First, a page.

Furthermore, he takes conservatives to task for allegedly not recognizing the important First Amendment implications:
There is no doubt that a small portion of radical, angry Islamists do want to kill us but the question remains, what exactly motivates this hatred?
If Islam is further discredited by making the building of the mosque the issue, then the false justification for our wars in the Middle East will continue to be acceptable.
The justification to ban the mosque is no more rational than banning a soccer field in the same place because all the suicide bombers loved to play soccer.[emphasis mine]
The debate should have provided the conservative defenders of property rights with a perfect example of how the right to own property also protects the 1st Amendment rights of assembly and religion by supporting the building of the mosque.While I agree that the self-sacrificial neo-conservative effort to "nation build" in the Middle East is completely wrong, particularly the war in Iraq, I hold that Paul's more fundamental argument related to Islam as a religion is flawed and further, I believe this issue points to the crucial need for thinking in principle underscoring the important difference between libertarianism and a systematic philosophical defense of individual rights.
In my previous two posts, Is Islam a Religion? Part I and Part II, I attempted to refute the essence of the argument implied by Paul. In summary, I argued that since Islam urges its supporters to commit acts of violence and indeed has become a violent political and military force that has declared war on the West, it should not be construed as a "religion" in the Constitutional sense, i.e., a body of abstract ideas. In the context of war, those who sympathize or aid and abet the enemy commit an act of violence just as someone who urges another to beat or kill someone commits an act of violence even if he is not the one actually giving the beating. Such a state is analogous to how we should have treated Nazi's during World War II if they were to organize or recruit in the United States. All Muslims are not evil murderers just as all Nazi's and all Communists were not evil murderers, however, in the context of war, this kind of allegiance should be grounds for legal scrutiny based on the objective establishment of a group, nation, or networks' actions and professed intentions.
While one could debate the particulars related to the legal and practical application of the above principles, it is clear that this is the debate that should be taking place. For Paul to argue that Islam is only incidental to the 9/11 terrorist attacks or any of the various terrorist attacks against Western targets over the years or as incidental as their preference for "soccer," is a massive evasion. It is on exactly such grounds that anti "profilers" tells us that 90 year old grandma's are just as likely to be terrorists as young Muslim males leaving a madrassa run by the Taliban.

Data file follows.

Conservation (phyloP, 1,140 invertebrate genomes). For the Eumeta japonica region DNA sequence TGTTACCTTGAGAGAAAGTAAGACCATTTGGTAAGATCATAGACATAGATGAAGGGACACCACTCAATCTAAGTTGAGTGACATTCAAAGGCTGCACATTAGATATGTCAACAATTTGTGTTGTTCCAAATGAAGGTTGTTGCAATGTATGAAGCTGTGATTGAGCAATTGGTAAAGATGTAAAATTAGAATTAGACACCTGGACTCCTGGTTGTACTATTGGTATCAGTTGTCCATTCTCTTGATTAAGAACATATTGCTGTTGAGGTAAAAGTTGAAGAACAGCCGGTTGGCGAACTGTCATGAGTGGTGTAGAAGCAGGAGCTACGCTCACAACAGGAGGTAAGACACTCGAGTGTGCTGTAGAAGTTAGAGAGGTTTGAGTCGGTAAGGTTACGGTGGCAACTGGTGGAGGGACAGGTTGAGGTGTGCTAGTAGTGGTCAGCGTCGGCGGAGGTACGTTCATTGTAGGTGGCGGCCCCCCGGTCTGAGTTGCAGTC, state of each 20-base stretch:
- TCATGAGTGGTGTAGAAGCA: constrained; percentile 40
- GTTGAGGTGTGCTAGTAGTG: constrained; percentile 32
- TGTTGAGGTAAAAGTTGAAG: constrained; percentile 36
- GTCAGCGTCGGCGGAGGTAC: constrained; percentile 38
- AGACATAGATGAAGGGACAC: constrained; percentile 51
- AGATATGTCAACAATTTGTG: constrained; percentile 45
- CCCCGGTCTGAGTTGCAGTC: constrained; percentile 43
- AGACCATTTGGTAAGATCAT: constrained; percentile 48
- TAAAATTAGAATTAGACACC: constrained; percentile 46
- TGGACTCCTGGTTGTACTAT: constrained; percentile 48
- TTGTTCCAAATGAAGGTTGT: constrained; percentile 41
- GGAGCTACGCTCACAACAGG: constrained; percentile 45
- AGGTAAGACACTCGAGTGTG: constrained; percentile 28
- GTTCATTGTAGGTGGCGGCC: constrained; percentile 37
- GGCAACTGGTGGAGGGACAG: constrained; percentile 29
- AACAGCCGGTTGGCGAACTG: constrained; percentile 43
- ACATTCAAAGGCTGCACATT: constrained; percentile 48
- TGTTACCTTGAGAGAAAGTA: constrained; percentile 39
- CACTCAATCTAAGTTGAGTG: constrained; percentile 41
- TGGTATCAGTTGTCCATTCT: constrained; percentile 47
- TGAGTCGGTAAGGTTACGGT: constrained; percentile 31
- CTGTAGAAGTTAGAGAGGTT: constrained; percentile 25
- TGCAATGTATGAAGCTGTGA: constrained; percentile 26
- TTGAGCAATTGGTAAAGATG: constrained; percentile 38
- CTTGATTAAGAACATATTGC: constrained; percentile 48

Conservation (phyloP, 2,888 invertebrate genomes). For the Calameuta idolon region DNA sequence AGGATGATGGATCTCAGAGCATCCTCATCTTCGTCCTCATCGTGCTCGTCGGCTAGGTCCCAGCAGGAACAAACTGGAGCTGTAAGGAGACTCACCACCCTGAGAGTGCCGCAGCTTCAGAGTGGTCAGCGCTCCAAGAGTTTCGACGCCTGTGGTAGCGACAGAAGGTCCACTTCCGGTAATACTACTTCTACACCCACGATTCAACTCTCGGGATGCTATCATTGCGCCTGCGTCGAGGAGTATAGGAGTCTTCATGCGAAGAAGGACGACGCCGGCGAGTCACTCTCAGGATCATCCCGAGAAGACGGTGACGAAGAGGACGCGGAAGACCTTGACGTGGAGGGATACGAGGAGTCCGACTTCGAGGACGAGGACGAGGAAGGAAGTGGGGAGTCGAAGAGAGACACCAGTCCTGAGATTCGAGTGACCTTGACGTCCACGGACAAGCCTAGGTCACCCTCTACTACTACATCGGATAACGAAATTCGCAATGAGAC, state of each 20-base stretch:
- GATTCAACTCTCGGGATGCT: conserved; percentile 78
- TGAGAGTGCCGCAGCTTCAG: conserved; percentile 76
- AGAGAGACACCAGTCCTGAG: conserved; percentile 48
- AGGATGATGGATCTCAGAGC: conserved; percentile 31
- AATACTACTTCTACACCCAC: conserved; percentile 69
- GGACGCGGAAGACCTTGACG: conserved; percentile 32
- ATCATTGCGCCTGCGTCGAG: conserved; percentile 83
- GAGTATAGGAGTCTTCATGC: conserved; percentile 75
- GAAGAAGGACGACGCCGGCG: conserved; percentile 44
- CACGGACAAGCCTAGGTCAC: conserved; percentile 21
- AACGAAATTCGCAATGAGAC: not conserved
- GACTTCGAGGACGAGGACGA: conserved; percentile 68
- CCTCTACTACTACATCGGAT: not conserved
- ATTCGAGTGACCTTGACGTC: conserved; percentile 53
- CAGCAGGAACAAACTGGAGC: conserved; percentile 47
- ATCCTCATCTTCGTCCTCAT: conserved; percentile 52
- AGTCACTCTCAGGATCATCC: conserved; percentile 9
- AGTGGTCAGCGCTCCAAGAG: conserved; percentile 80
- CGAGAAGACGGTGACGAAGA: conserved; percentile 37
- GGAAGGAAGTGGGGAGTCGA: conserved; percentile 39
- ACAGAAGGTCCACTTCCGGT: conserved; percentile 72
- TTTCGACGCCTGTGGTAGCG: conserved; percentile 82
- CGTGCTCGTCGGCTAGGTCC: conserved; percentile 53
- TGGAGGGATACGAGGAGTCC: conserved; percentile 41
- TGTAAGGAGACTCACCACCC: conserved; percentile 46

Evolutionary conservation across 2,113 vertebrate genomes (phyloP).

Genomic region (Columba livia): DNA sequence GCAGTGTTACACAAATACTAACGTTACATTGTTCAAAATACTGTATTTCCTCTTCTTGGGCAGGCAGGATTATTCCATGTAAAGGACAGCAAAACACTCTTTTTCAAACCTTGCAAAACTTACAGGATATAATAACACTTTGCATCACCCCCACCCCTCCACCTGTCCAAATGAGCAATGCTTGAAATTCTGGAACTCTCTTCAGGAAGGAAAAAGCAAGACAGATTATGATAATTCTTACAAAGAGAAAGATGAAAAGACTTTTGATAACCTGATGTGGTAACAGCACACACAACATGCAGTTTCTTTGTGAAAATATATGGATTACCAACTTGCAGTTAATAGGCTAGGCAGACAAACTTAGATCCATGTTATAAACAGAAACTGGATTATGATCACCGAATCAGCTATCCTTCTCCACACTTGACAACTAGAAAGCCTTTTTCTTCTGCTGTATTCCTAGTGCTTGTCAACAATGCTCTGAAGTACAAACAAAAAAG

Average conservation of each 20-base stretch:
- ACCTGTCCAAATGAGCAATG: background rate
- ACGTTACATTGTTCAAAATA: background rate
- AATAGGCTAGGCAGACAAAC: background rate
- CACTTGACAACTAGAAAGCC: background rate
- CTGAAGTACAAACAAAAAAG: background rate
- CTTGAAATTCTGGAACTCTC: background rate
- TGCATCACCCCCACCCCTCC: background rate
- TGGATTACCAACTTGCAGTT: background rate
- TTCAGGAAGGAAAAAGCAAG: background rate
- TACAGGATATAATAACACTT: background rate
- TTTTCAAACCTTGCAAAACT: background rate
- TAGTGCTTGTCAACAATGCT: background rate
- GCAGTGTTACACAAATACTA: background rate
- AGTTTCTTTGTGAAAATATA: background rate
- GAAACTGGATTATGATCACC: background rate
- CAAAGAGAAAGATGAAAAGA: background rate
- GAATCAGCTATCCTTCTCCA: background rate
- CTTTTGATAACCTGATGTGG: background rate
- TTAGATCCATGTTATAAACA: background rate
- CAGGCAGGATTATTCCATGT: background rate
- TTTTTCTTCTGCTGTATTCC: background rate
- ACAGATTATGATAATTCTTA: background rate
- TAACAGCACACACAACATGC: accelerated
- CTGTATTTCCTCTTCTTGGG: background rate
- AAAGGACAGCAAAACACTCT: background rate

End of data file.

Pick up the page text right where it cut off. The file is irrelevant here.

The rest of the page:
But why does Paul make such an error? Fundamentally, I believe it has to do with not grounding the concept of liberty in a more fundamental philosophic framework. To the libertarian politician, "liberty" is the fundamental concept by which all policy applications are evaluated. However, without a more fundamental basis, this concept becomes an out of context abstraction and it can not be properly applied except in the most trivial circumstances.
For example, objectively identifying threats and understanding what constitutes an act of coercion is essential to actual liberty, that is, the proper application of the principle of individual rights. If someone is walking around with a bomb and a bag of cash from the Iranian government, chanting "Death to America", could Paul not bring himself to usurp this man's "liberty" until he actually explodes the bomb? At what point should an organization be considered a criminal organization? At what point should another country be considered an objective threat? At what point should we declare war? Do they have to be in Manhattan harbor shooting at us before we take action? Of course, this is not a simple question and does involve a lot of legal philosophy, context, and evidence, but it should at least be clear that we should be debating these kinds of legal standards.
For Paul to simply dismiss these issues as "demagoguery" or a form of racism is not only wrong - it is suicidal.